Only two weeks until I can start reading again and write some proper posts for you guys! I've missed reading and posting so much over the last month or so and I can't wait until I can launch into some of the books I received as birthday presents (a whopping 8!) and that have finally entered our collection from their old home at Tom's old house. With that in mind let's get back to the post at hand, Monday links!!

*A Literary themed wedding! I'm a little love/wedding obsessed and anytime I see something like this I tuck it away into the wedding compartment of my brain to keep in mind when I finally have to plan a wedding.

*The Forgotten Pleasure of Reading. A blog post by a busy working parent who rediscovers the magic of reading while sick at home.

*I was sent to this Bloggess post via Neil Gaiman's Twitter and it gave me a good giggle. When PR pitches go terribly, terribly wrong!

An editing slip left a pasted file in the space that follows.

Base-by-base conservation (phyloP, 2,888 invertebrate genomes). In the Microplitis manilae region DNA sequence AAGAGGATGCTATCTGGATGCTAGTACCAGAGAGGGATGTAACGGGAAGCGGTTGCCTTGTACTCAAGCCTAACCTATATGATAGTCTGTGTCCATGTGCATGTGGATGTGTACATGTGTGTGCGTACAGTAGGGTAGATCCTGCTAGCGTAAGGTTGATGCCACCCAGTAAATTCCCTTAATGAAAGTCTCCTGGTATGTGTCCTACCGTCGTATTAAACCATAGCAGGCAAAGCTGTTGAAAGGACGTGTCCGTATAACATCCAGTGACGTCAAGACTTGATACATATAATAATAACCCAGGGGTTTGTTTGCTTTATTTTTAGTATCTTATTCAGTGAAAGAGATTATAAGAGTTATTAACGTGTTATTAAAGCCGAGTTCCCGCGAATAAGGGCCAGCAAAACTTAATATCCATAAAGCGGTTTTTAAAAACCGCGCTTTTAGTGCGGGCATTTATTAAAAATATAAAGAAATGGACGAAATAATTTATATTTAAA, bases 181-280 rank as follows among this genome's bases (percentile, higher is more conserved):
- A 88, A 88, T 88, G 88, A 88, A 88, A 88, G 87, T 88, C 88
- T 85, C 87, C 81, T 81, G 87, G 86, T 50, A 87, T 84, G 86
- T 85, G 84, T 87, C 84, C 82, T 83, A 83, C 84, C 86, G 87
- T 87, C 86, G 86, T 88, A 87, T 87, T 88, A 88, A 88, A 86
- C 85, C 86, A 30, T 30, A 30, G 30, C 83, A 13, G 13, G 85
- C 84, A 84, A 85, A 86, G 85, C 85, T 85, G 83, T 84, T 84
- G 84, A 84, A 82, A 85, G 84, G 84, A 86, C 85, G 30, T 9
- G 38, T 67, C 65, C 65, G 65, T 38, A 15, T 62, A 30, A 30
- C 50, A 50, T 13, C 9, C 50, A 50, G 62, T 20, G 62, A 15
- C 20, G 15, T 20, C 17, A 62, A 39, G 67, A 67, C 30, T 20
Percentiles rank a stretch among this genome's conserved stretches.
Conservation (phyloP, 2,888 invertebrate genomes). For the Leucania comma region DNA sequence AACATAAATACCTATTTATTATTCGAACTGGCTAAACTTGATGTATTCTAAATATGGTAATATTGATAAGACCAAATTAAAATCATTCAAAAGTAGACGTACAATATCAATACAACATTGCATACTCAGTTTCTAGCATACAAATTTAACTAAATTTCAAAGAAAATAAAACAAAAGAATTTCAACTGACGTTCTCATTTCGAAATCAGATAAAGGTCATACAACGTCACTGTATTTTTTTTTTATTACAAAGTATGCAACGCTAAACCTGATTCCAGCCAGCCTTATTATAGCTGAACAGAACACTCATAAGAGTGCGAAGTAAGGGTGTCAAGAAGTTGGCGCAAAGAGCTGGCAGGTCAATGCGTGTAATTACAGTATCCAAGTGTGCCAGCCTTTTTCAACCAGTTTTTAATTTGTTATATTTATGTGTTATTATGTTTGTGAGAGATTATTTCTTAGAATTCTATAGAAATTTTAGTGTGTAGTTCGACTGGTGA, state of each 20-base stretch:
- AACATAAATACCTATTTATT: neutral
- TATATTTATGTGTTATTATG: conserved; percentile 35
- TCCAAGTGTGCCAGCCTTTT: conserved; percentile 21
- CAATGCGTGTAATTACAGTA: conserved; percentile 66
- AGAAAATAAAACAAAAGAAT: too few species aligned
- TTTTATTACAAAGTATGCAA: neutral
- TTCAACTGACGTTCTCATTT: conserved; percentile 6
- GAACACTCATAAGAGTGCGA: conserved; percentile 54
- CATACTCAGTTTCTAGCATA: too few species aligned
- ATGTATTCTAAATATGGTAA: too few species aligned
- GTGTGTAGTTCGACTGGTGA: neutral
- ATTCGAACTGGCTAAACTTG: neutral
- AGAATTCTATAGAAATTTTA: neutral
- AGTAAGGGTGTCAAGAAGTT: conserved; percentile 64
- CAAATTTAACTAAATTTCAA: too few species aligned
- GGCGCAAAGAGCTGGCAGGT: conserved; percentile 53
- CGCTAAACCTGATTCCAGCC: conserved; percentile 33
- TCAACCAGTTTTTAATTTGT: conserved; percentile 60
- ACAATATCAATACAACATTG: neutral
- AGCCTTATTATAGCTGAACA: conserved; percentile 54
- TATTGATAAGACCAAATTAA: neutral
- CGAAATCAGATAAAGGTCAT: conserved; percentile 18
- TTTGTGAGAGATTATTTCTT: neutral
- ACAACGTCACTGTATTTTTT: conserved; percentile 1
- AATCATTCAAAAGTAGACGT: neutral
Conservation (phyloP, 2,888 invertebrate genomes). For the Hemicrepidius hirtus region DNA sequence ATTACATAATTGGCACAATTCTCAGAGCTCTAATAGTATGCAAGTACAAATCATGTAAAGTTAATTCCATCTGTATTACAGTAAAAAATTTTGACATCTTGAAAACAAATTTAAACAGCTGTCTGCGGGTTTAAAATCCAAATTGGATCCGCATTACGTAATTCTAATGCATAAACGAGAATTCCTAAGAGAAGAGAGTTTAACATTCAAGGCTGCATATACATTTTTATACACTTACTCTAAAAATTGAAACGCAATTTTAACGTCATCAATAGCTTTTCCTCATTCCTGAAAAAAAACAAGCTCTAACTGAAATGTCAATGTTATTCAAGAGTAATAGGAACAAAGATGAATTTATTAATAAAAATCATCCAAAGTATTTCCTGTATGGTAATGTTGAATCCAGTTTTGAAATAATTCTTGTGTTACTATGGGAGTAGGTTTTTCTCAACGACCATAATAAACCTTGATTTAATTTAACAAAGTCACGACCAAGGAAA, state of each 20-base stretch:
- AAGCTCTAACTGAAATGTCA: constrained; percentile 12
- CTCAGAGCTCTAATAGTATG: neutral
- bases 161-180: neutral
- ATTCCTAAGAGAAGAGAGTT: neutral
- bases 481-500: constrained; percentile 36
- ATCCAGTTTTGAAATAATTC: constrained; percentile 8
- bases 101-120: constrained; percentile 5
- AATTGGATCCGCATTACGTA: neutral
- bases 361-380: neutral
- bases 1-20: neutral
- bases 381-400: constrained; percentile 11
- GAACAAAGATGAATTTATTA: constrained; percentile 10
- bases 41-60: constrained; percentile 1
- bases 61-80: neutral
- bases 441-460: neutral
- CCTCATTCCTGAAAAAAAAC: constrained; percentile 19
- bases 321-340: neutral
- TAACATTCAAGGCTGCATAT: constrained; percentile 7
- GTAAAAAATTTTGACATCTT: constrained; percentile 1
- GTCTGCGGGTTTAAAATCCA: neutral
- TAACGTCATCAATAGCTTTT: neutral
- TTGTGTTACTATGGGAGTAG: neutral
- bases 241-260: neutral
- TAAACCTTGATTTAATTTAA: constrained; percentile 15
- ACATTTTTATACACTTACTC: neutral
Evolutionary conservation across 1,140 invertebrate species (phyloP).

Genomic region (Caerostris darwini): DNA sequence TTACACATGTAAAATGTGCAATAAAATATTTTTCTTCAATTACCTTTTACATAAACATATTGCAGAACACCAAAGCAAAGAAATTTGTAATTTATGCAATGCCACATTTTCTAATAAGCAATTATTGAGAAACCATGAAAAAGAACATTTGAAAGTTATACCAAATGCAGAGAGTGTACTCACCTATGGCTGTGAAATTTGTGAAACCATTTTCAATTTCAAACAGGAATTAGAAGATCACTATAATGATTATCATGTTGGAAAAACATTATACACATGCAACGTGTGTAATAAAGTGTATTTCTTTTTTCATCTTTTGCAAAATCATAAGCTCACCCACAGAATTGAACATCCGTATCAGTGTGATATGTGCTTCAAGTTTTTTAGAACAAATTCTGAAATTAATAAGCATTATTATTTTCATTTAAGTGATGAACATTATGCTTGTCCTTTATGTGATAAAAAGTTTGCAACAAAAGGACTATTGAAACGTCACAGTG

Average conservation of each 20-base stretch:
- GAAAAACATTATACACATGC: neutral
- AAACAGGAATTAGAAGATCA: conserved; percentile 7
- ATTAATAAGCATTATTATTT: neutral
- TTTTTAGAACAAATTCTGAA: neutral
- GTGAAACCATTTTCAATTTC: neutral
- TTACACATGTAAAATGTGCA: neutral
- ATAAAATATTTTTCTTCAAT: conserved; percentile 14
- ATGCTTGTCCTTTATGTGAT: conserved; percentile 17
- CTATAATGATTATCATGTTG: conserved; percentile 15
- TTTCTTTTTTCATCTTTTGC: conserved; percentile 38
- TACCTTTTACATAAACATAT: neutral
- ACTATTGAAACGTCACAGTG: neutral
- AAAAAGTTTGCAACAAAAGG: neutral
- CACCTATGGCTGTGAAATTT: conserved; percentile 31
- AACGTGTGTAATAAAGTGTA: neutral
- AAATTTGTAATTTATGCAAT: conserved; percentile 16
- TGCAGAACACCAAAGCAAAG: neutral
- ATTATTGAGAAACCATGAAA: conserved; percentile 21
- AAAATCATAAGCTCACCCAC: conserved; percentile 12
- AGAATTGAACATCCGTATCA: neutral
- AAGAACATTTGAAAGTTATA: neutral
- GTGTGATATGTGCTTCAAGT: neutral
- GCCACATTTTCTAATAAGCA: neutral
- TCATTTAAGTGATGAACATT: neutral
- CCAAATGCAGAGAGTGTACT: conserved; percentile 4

*Regardless of your particular thoughts on Apple or Steve Jobs no one can deny that his death last Thursday was anything less than globally devastating. Uproxx collated a few of the prevalent tweets, art works and other tributes that sprouted across the internet last Thursday.

*Yay! Gabe of Gabriel Reads is back to semi-blogging! It's been a loooong month or so without his fantastic reviews but the wait is now over!

*Flavorwire have posted a list of 10 best-selling novels that were originally rejected by publishers.  I'm really glad some of these authors persevered and ignored the publishers because otherwise we'd be missing out on some truly incredible books.

*A rather useless but unbelievably cute literary link for you all. A series of pictures of some of the world's greatest authors as babies and little kids. Makes you go awww. (James Joyce is pimpin'!)

Monday, October 3, 2011

Monday Links

*Stephen King has written a sequel to The Shining!

*One of my favourite Aussie publishers, Text, has started up a blog. Check out all their interesting posts and whatnot!

*The top 10 challenged or banned books of 2010.

*In addition to his fantastic blog Neil Gaiman now has a tumblr!

*And so does Salman Rushdie! (He's also on Twitter now too)

*DC is getting some flak for their 'reboots' of some female characters. Read a seven year old's crazy insightful reasons why they suck balls.